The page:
Running shoe review : New Balance 1080v4


Having already road tested the New Balance 890v4, has been fortunate enough to give its slightly bigger cousin 1080v4 similar treatment.

52g is the difference between the two but for that extra bulk you get luxurious cushioning on a neutral shoe perfect for long distance training runs.


The fashion of late has been for super lightweight minimal running shoes suitable for barefoot running styles so it is nice to go back to basics with the 1080v4 which is far more traditional with priority on cushioning and comfort.

The shoe is loaded with tech features to deliver comfort including N2 in the heel to act as a very effective shock absorber.

Shock absorption is also a feature throughout the midsole with a cushy crash pad.


What is less cushy is the midstance T-Beam which is fitted to offer arch support and stability which I found particularly useful in the latter stages of longer training runs when running form begins to falter.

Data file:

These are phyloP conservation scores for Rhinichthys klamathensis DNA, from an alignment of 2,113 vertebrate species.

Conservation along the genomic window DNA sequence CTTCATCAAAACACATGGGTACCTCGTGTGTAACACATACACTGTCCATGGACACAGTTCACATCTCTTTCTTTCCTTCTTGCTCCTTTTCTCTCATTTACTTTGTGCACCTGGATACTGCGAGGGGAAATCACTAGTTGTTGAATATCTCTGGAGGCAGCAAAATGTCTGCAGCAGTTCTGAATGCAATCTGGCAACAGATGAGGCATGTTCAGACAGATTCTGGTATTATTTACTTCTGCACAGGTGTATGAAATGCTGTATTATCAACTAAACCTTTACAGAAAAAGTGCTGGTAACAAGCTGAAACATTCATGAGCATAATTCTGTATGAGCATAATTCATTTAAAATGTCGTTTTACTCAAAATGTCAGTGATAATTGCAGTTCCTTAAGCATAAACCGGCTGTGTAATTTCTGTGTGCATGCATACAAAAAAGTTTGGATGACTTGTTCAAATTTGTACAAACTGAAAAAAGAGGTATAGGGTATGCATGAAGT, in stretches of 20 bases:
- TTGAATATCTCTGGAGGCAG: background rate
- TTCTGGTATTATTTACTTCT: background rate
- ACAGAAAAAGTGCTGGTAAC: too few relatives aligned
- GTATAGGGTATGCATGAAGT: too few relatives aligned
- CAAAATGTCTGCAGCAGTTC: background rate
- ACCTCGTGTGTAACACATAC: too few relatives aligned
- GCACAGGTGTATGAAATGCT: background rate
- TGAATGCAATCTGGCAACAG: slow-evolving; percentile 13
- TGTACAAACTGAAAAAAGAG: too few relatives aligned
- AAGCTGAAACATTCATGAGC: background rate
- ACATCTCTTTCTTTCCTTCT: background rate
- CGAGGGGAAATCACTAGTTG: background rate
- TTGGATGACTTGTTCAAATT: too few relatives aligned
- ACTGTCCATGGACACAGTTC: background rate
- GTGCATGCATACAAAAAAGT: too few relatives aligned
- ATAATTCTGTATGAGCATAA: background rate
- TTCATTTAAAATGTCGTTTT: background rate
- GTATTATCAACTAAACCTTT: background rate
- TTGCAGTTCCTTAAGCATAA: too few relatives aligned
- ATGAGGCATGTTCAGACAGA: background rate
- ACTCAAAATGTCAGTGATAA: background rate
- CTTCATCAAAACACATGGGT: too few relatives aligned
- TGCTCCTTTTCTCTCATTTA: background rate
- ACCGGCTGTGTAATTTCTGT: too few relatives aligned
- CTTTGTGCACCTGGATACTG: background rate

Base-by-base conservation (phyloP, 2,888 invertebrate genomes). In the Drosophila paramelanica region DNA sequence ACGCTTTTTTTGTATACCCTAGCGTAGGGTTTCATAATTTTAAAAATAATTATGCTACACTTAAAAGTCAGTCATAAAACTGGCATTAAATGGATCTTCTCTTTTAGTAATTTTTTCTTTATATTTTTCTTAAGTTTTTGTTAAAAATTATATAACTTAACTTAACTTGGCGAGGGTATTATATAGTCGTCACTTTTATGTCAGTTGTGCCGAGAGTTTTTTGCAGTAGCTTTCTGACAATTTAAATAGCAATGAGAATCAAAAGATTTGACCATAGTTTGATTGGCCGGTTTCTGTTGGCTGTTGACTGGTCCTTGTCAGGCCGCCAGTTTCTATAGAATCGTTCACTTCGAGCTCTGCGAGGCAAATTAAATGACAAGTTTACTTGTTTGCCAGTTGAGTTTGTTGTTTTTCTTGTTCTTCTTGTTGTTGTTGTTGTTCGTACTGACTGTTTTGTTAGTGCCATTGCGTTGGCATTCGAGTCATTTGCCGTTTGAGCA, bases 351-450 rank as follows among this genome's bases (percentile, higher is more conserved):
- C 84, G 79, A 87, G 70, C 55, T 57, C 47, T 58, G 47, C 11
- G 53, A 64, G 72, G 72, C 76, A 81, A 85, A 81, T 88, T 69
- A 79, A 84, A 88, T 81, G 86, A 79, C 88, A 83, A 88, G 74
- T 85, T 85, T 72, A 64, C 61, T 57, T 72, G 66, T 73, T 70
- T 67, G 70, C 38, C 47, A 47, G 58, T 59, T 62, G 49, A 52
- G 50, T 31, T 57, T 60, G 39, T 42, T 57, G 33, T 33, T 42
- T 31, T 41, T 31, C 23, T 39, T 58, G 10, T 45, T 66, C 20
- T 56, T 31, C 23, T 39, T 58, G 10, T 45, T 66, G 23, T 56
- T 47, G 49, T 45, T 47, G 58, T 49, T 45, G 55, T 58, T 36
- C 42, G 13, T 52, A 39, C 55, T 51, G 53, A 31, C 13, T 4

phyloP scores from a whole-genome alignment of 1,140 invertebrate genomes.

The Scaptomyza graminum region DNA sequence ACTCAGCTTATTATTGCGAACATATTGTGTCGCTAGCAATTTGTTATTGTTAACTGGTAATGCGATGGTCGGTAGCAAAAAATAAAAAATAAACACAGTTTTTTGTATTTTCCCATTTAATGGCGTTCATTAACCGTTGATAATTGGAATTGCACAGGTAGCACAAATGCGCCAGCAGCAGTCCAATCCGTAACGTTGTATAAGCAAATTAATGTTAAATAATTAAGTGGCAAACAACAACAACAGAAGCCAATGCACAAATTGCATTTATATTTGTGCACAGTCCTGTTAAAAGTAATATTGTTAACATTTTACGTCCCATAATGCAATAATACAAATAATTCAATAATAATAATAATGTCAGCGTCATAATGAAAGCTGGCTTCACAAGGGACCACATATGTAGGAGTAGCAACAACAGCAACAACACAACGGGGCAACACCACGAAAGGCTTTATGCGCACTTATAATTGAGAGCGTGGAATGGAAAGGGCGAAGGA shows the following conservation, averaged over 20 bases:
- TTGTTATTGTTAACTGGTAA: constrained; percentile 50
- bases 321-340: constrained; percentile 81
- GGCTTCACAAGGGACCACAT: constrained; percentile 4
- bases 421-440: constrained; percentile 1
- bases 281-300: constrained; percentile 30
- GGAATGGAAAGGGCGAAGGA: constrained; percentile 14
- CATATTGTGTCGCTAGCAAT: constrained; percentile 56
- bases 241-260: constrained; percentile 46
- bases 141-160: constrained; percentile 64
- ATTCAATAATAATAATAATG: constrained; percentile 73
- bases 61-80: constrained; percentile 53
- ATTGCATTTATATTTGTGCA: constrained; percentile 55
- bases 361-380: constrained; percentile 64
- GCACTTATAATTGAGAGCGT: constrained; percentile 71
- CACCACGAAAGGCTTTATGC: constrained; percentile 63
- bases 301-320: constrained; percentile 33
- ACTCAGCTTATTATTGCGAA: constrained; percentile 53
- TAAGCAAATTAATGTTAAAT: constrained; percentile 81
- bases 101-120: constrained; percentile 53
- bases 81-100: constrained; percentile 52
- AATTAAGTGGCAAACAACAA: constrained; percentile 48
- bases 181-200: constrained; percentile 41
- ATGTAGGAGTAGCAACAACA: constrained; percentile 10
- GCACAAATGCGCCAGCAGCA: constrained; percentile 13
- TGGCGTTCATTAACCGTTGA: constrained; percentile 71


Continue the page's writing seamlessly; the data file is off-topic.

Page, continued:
The focus on cushioning comes at the sacrifice of feel for the surface and terrain but if you are using these as a road training shoe then that is more likely to be a positive feature.


The sacrifice comes if you take the 1080v4 off road, where they are capable of performing at a moderate level with the particularly flexible traction grooves working well.

While the 1080v4 is billed as a neutral running shoe, it does offer some extra support for slight overpronators with an asymmetrical heel counter but without the added bulk of specific built up support.

The most significant and effective upgrade from the 1080v3 is the of a seamless upper which helps to reduce weight and eliminate potential areas of friction on the foot.


The one issue I had running in these shoes is that the heel cup is on the wide side and I noticed that my heel slipped and moved around a fair bit.

Now I may well have a narrow foot and therefore this will not be an issue if your feet are wider than my own

Overall the 1080v4 is a traditional style running shoe perfect for neutral and/or slight overpronators who rack up long training miles on the road due to the high level of cushion and support.

What do you think of the new New Balance 1080v4 running shoes? Let us know in the comments section below or on our Twitter and Facebook pages.

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